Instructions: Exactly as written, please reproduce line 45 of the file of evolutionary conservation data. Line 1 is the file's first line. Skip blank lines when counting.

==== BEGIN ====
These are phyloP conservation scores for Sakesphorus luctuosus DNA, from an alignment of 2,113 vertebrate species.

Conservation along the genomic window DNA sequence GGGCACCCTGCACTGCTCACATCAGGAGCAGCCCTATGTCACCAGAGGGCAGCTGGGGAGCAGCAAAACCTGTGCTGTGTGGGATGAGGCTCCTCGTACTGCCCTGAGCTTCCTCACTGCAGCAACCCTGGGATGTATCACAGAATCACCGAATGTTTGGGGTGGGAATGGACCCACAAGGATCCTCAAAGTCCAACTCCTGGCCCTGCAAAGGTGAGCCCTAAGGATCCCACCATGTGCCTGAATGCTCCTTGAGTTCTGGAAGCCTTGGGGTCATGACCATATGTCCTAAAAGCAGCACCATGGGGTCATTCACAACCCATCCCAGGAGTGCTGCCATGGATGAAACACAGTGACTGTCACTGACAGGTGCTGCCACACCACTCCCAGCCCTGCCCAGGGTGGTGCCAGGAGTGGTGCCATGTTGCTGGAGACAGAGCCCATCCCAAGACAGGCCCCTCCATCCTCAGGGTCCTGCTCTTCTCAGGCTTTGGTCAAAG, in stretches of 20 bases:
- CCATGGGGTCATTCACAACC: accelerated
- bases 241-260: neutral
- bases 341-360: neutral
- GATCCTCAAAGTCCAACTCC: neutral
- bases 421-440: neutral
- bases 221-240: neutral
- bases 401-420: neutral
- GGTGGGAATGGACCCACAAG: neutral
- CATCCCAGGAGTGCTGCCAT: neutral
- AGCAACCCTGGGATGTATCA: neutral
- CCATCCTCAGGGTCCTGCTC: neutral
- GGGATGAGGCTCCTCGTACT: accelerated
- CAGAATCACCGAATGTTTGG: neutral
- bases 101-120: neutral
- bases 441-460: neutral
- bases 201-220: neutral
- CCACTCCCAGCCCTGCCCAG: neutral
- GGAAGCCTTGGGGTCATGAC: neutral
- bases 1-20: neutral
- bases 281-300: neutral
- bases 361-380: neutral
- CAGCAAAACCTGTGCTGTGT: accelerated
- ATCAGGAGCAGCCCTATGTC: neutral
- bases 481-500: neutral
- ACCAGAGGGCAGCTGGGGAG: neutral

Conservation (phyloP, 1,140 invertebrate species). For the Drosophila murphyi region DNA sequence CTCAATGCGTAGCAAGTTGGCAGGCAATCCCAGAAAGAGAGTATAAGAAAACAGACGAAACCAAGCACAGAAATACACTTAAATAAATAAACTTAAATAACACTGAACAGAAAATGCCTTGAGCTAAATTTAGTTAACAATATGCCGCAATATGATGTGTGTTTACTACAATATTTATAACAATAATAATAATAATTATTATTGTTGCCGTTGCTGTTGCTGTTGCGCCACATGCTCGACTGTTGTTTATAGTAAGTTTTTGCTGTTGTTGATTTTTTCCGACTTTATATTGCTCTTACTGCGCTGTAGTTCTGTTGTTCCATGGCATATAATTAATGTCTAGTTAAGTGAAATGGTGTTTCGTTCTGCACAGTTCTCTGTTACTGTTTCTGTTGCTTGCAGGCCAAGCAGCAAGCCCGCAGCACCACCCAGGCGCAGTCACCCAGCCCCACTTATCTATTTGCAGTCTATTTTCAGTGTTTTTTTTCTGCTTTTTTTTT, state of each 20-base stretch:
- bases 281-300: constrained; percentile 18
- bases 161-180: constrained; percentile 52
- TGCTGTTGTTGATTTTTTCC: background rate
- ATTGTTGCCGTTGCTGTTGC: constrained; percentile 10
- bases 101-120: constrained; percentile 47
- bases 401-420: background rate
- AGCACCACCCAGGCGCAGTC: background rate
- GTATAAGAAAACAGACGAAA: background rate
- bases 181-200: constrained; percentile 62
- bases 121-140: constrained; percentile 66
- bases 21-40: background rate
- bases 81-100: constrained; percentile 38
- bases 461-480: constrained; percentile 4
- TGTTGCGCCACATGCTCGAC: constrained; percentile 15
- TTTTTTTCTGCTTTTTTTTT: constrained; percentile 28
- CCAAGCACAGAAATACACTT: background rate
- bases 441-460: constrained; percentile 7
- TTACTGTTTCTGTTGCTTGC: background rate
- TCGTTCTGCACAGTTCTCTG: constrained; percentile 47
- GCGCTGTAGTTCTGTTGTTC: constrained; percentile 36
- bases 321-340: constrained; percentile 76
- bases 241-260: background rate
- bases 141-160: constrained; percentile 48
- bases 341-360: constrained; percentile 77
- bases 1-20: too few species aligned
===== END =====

- bases 441-460: constrained; percentile 7